Lemon Tetras are commercially-bred in huge numbers. They are very adaptable and will thrive in most well-maintained tanks. These hardy fish make a good choice for the beginning aquarist.

  • Aquarium Hardiness: Moderately hardy
  • Aquarist Experience Level: Beginner

Foods and Feeding

The Lemon Tetra really benefits from “color” foods. Since they are omnivorous, these fish will generally eat all kinds of live, fresh, and flake foods. To keep a good balance, give them a high quality flake food every day. Feed brine shrimp (either live or frozen) or blood worms as a treat. Feed these tetras several times a day and only what they can consume in 3 minutes or less at each feeding.

  • Diet Type: Omnivore
  • Flake Food: Yes
  • Tablet / Pellet: Yes
  • Live foods (fishes, shrimps, worms): Some of Diet
  • Vegetable Food: Some of Diet
  • Meaty Food: Some of Diet
  • Feeding Frequency: Several feedings per day – This fish should be fed a rich and diverse diet to promote good coloration.

Aquarium Care

This tetra is easy to care for provided their water is kept clean. Aquariums are closed systems, and regardless of size, all need some maintenance. Over time, decomposing organic matter, nitrates, and phosphate build up and water hardness increases due to evaporation. To combat these ever-changing conditions, water should be replaced on a regular basis, especially if the tank is densely stocked. At least 25 to 50% of the tank water should be replaced every other week.

  • Water Changes: Bi-weekly

Aquarium Setup

Lemon Tetras are adaptable fish and will thrive in most well-maintained tanks. They are fairly hardy, and a school of 6 will do best in a 15 to 20 gallon aquarium. Lemon Tetras will look particularly nice in a heavily-planted setup and can appear a little washed out if the decor is too sparse. These fish will appreciate a few hiding places and dim lighting.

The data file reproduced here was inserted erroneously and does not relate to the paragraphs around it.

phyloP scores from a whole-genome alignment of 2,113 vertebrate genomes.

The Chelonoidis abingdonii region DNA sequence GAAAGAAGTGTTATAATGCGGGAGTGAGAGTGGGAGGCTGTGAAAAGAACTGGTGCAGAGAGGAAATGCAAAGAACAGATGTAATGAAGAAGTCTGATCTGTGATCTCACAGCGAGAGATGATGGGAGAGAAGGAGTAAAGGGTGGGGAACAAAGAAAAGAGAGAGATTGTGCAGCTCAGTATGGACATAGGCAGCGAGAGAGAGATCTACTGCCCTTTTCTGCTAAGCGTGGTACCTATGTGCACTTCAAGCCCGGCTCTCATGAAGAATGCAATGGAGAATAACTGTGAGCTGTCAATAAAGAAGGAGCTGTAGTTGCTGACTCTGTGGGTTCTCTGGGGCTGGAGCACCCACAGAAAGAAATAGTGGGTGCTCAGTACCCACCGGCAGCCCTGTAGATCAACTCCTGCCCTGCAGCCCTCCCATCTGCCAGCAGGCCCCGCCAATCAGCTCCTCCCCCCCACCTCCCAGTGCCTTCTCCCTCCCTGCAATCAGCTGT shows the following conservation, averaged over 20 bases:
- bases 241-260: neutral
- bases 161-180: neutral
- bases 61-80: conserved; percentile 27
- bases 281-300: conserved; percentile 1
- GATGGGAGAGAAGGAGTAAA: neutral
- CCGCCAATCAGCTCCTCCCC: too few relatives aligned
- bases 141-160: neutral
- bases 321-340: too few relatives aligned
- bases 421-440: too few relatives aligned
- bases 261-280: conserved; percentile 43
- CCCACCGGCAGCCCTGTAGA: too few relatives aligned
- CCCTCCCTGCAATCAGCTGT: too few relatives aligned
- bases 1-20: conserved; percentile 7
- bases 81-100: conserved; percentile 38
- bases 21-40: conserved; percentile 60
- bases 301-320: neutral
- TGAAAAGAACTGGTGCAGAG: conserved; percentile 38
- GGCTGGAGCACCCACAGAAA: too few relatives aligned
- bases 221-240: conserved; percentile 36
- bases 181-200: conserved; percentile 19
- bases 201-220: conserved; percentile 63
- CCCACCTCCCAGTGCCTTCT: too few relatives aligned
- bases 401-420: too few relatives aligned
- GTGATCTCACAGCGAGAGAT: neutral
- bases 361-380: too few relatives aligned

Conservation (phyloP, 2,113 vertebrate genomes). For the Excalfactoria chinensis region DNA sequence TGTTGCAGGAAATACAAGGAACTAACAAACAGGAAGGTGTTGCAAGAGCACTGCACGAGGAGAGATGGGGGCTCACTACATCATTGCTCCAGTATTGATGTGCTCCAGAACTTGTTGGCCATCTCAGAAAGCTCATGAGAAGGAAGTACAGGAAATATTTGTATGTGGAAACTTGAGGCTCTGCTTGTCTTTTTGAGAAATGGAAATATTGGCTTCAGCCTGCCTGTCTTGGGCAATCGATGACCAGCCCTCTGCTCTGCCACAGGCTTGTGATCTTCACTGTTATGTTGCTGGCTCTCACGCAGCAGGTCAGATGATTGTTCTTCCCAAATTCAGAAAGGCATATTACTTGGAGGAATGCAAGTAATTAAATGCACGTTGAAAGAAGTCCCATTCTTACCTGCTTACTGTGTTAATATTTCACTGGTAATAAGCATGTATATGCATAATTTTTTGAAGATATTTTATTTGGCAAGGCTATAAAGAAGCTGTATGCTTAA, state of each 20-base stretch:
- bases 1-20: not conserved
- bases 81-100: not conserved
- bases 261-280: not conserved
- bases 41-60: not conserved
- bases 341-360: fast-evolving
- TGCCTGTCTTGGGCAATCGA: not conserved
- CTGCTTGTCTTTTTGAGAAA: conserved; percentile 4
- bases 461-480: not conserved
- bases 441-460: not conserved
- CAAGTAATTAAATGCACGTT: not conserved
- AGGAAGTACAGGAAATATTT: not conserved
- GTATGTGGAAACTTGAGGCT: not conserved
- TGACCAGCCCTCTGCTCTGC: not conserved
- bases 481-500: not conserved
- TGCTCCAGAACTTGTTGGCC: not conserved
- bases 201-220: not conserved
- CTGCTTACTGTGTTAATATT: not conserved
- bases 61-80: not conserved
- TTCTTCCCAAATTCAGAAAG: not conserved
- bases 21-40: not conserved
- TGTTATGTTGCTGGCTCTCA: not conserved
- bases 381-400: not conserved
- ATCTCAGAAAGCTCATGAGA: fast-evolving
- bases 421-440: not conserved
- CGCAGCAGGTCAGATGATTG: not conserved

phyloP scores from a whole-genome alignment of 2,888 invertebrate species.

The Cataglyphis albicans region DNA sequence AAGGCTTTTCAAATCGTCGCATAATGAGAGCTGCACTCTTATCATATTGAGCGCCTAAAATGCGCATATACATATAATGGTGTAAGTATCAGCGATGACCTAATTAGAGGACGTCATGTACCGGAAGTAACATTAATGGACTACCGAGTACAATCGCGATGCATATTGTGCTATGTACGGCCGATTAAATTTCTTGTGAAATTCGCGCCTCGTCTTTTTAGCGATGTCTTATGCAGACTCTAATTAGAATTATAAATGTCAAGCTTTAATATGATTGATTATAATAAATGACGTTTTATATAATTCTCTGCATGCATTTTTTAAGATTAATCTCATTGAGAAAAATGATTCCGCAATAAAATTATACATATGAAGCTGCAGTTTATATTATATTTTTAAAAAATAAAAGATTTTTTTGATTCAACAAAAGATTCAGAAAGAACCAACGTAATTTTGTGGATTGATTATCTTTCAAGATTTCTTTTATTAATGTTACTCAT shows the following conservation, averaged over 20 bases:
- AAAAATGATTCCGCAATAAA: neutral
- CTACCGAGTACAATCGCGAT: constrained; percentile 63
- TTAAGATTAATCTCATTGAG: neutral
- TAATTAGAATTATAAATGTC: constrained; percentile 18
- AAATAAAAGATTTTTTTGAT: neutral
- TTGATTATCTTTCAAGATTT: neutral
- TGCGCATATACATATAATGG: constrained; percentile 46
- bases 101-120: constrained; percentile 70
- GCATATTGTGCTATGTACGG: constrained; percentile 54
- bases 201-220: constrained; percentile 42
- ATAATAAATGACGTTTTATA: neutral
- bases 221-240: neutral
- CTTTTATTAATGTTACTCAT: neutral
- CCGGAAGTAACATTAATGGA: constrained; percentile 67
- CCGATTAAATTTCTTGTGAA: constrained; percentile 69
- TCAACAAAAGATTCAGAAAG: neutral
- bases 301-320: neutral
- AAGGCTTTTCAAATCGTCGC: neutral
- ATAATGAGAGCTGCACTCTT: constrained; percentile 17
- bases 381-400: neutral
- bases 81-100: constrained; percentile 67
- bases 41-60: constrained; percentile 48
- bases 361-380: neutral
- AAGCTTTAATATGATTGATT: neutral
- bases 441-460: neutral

The aquarium should be heavily planted around the sides and back and have plenty of open water for swimming in the front. They seem to do best in an Amazon biotope tank setup. In this setup, the substrate should consist of river sand and a decor with driftwood, twisted roots, and some dried leaves. The leaves will give the tank a natural feel and stain the water to resemble that of their natural habitat. Remove and replace the leaves every few weeks. Aquarium-safe peat can also be added to the filter to give a black water effect.

  • Minimum Tank Size: 15 gal (57 L) – A 15-gallon tank is the smallest size that could house the school this fish requires to be comfortable and show its best coloration.
  • Suitable for Nano Tank: Yes
  • Substrate Type: Any
  • Lighting Needs: Moderate – normal lighting – In very strong lighting, especially if the tank gravel and decorations are bright, this fish will appear washed out.
  • Temperature: 72.0 to 82.0° F (22.2 to 27.8&deg C)
  • Breeding Temperature: 75.0° F – These fish will spawn between 75 to 78.8° F (24 to 26° C).
  • Range ph: 5.5-8.0
  • Hardness Range: 3 – 20 dGH – The Lemon Tetra is best kept at the lower range as it will lose color at a higher dGH.
  • Brackish: No
  • Water Movement: Moderate
  • Water Region: All – These fish will swim in all areas of the aquarium.

Social Behaviors

The Lemon Tetra is ideal for a community aquarium with other peaceful fish. They can be kept in large schools and will do best in a school of at least 6 individuals. Tetras can be easily spooked into hiding, so situate the tank appropriately. 

  • Venomous: No
  • Temperament: Peaceful
  • Compatible with:
    • Same species – conspecifics: Yes – Keep a minimum school of 6, but more are better.
    • Peaceful fish (): Safe
    • Semi-Aggressive (): Threat
    • Aggressive (): Threat
    • Large Semi-Aggressive (): Threat
    • Large Aggressive, Predatory (): Threat
    • Monitor – Monitor – Tetras can out compete them for food.